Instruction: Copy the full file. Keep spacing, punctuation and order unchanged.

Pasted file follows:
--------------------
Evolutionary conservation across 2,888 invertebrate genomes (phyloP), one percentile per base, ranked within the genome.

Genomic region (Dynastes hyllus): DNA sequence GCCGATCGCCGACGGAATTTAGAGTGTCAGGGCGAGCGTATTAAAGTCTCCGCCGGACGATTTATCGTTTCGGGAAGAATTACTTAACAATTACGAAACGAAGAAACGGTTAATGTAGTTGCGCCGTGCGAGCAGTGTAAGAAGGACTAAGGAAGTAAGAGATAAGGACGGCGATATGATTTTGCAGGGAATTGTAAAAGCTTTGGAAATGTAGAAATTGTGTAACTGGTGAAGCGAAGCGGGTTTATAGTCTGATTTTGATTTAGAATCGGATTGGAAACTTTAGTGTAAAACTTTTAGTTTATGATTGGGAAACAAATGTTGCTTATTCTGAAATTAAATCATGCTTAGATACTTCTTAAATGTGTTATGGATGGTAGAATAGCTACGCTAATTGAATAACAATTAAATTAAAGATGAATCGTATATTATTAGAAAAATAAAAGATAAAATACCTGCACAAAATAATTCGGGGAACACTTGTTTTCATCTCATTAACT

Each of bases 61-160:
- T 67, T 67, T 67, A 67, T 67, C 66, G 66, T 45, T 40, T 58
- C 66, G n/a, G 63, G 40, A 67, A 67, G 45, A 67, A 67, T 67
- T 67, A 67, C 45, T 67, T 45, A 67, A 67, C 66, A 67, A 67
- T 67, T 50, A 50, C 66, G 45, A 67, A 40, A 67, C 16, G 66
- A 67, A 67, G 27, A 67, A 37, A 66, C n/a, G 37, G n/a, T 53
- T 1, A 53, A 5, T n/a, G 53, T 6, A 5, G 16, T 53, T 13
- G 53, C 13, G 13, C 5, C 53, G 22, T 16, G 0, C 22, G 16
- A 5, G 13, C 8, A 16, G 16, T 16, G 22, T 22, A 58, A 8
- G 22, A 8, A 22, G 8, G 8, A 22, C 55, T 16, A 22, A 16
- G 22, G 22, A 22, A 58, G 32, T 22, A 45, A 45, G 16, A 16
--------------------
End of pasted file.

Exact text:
Evolutionary conservation across 2,888 invertebrate genomes (phyloP), one percentile per base, ranked within the genome.

Genomic region (Dynastes hyllus): DNA sequence GCCGATCGCCGACGGAATTTAGAGTGTCAGGGCGAGCGTATTAAAGTCTCCGCCGGACGATTTATCGTTTCGGGAAGAATTACTTAACAATTACGAAACGAAGAAACGGTTAATGTAGTTGCGCCGTGCGAGCAGTGTAAGAAGGACTAAGGAAGTAAGAGATAAGGACGGCGATATGATTTTGCAGGGAATTGTAAAAGCTTTGGAAATGTAGAAATTGTGTAACTGGTGAAGCGAAGCGGGTTTATAGTCTGATTTTGATTTAGAATCGGATTGGAAACTTTAGTGTAAAACTTTTAGTTTATGATTGGGAAACAAATGTTGCTTATTCTGAAATTAAATCATGCTTAGATACTTCTTAAATGTGTTATGGATGGTAGAATAGCTACGCTAATTGAATAACAATTAAATTAAAGATGAATCGTATATTATTAGAAAAATAAAAGATAAAATACCTGCACAAAATAATTCGGGGAACACTTGTTTTCATCTCATTAACT

Each of bases 61-160:
- T 67, T 67, T 67, A 67, T 67, C 66, G 66, T 45, T 40, T 58
- C 66, G n/a, G 63, G 40, A 67, A 67, G 45, A 67, A 67, T 67
- T 67, A 67, C 45, T 67, T 45, A 67, A 67, C 66, A 67, A 67
- T 67, T 50, A 50, C 66, G 45, A 67, A 40, A 67, C 16, G 66
- A 67, A 67, G 27, A 67, A 37, A 66, C n/a, G 37, G n/a, T 53
- T 1, A 53, A 5, T n/a, G 53, T 6, A 5, G 16, T 53, T 13
- G 53, C 13, G 13, C 5, C 53, G 22, T 16, G 0, C 22, G 16
- A 5, G 13, C 8, A 16, G 16, T 16, G 22, T 22, A 58, A 8
- G 22, A 8, A 22, G 8, G 8, A 22, C 55, T 16, A 22, A 16
- G 22, G 22, A 22, A 58, G 32, T 22, A 45, A 45, G 16, A 16